I know there has already been a lot of talk lately about goal-setting, but I'm wondering if anyone might have some advice about my mini goal, and realistic first steps.
I tend toward being over ambitious, despite the fact that I've never had any sustained success losing wieght. A little history: I gained a significant amount of weight my last two years of college (about 50 pounds!), but otherwise I was never really overweight for my particular 5'9 frame. Consequently, I don't have a long history of dieting, or any real experience with weight loss. For the past year I've gained and lost the same five pounds, eventually just gaining ten more.
Long story short: I've suffered from an all or nothing mentality. I've only just figured that out. For the past two weeks (and two days!) I've stuck to this for the first time ever. Now I'm just wondering about setting some initial goals. 199 is the magic number in my mind, and I was hoping the first day of summer would be an ideal goal. Now I'm not so sure that's realistic - but it would be wonderful. Still, I don't want to set myself up for dissapointment. Maybe I should aim for an even smaller first goal? Something by June 1st, perhaps? Any and all suggestions would be a great help. What worked for you guys when you were starting out? I guess I'm looking to challenge and inspire myself, without going too crazy.
Sorry this is so overlong, I guess I wanted to give a little background since I've never started a thread before. This site has been huge motivation to me so far -- thank you all for the inspiration!
05-04-2010, 10:51 AM
As you can see from my signature area - I look at mini goals. I could not face the fact that I needed to lose over a hundred pounds. But, I take it five pounds at a time. It is so much more managable and real.
Many of my goals have to do with my behavior around food too: things like slow eating, eat while sitting only, no seconds, plan food, write down food, measure food, exericise, water etc. (I write them down in my journal and check them off on the days when I remember - all the time, some of the time, none of the time....)
These are concrete things I can do everyday that add up and are just as significant as losing the pounds.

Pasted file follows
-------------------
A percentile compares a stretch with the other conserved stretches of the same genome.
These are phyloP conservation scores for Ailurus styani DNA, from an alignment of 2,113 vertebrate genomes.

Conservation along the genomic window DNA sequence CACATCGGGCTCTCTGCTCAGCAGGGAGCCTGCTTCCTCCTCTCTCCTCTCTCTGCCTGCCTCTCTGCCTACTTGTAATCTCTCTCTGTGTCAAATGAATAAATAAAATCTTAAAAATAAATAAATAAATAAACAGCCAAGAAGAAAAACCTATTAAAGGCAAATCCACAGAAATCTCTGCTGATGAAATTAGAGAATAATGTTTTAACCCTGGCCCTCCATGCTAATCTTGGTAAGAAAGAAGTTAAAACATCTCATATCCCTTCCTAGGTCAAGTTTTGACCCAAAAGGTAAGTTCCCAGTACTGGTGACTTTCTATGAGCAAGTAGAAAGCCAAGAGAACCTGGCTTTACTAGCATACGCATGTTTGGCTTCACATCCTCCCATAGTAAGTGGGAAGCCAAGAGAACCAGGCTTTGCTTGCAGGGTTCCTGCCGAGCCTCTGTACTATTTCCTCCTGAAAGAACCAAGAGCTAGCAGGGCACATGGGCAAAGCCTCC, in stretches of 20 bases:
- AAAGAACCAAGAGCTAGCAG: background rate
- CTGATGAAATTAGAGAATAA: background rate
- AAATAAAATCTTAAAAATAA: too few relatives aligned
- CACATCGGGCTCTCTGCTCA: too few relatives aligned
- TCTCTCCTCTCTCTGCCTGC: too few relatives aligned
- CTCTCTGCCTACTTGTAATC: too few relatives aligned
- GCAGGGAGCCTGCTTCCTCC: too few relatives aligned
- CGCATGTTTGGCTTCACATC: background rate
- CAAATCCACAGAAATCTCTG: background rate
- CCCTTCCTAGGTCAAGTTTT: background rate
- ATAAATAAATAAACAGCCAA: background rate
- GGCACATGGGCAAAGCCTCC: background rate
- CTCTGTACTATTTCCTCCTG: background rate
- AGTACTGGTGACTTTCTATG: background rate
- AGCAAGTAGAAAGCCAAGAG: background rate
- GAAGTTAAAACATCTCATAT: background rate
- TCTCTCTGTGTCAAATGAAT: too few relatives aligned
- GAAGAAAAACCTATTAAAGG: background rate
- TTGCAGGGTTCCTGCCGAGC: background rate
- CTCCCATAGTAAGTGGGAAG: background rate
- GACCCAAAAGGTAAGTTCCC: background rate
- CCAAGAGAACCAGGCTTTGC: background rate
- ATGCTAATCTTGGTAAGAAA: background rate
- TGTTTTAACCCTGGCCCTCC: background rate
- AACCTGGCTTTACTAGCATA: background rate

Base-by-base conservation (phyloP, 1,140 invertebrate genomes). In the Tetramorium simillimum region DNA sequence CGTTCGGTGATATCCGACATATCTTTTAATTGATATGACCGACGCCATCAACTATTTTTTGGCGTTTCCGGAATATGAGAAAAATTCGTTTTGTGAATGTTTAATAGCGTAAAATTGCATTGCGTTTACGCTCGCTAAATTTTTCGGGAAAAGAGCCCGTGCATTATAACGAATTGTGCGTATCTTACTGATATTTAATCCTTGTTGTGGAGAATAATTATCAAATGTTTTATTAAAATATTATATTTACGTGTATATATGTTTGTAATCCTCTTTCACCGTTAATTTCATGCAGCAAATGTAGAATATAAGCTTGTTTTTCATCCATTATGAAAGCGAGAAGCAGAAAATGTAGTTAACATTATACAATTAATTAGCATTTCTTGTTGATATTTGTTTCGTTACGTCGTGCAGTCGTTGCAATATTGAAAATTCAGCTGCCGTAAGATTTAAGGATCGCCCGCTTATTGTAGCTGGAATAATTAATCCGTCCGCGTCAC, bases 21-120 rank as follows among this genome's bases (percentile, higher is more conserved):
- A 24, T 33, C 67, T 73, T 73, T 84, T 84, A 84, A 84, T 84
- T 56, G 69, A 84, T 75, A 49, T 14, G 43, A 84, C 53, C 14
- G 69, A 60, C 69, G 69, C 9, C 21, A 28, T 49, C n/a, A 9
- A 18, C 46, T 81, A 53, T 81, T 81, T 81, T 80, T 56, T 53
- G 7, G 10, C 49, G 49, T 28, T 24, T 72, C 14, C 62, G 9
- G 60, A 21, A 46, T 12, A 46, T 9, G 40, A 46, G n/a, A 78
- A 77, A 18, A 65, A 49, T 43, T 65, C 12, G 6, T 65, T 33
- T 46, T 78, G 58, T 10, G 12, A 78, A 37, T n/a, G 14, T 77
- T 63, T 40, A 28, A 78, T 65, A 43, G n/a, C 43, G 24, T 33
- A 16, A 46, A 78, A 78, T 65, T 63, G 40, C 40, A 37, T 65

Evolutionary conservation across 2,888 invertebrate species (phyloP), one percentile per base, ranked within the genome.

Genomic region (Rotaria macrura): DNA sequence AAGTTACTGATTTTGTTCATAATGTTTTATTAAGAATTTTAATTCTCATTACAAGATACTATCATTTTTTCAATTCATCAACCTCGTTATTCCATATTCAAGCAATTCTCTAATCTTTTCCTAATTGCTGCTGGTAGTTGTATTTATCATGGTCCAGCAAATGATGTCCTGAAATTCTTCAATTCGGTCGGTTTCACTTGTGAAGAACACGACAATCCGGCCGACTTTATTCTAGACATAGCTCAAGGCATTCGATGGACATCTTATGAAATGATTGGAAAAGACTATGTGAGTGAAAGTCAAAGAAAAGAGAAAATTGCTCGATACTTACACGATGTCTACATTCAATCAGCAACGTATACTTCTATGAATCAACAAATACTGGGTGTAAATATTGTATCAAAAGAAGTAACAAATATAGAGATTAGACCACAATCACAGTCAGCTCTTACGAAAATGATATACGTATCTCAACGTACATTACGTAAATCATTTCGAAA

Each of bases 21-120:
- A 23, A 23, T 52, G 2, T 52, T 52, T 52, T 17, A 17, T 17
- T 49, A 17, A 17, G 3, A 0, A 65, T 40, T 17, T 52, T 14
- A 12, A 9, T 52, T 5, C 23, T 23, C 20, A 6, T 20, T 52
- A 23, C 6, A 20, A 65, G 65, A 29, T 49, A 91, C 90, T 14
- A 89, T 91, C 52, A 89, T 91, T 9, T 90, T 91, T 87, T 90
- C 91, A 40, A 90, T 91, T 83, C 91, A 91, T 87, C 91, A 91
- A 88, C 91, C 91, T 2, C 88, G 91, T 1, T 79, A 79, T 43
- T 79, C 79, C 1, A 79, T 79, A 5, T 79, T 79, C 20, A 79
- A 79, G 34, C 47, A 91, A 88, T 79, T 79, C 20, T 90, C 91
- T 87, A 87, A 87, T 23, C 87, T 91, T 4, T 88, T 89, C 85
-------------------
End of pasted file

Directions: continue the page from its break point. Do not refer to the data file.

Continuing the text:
05-04-2010, 11:52 AM
Hi scatterheart! Like you, I tend to be overly ambitious. I set large goals for myself in all areas of life. In weight loss, however, setting large goals for myself has slapped me in the face when I took them too seriously. When I had the "all-or-nothing" mentality, I would lose a few pounds, not make my goal, and then say "screw it" and give up. Some people do well with large goals, but my two pieces of advice to you would be
1) Set goals and strive towards them
while at the same time remembering
2) That those goals are guidelines, aspirations, not magic numbers that you must attain in a set amount of time
You'll get there eventually, if you have enough will!
05-04-2010, 11:53 AM
I definitely understand the all or nothing mentality - for me, it was always about being "on" a diet, so the second I fell off a diet, I just kept going, right back to all the old habits and regaining whatever weight I lost. Now, I emphasize to myself that I'm not on a diet, so I can't fall off! The worst I can do is make a bad choice, but I have the ability to make a good choice the every next time - the next day, the next meal, even the very next bite! I was able to modify my all or nothing attitude about this but I never had the same mindset about challenges - with those, I like having something to work towards but I don't go off track if I don't make it by a specific date.
You'll see in my signature that I am participating in a challenge to get to Onederland - the original challenge is for people to get there by the first day of summer. I knew that was probably not realistic for me, but I figured I could still join the challenge because the worst thing that would happen would be that I would make some great progress toward getting there. And I have re-framed it for myself so that I will consider it a major personal victory to get to Onederland any time this summer.
But I also had to know myself well enough to know that whenever I get there, I will in fact be happy with progress and focus on that rather than any disappointment that I hadn't achieved the goal of getting there by a certain date That's a very personal thing, so you have to think long and hard about whether it will work for you and not backfire if you get so goal-orientated that if you don't make it, it becomes and excuse to blow your plan.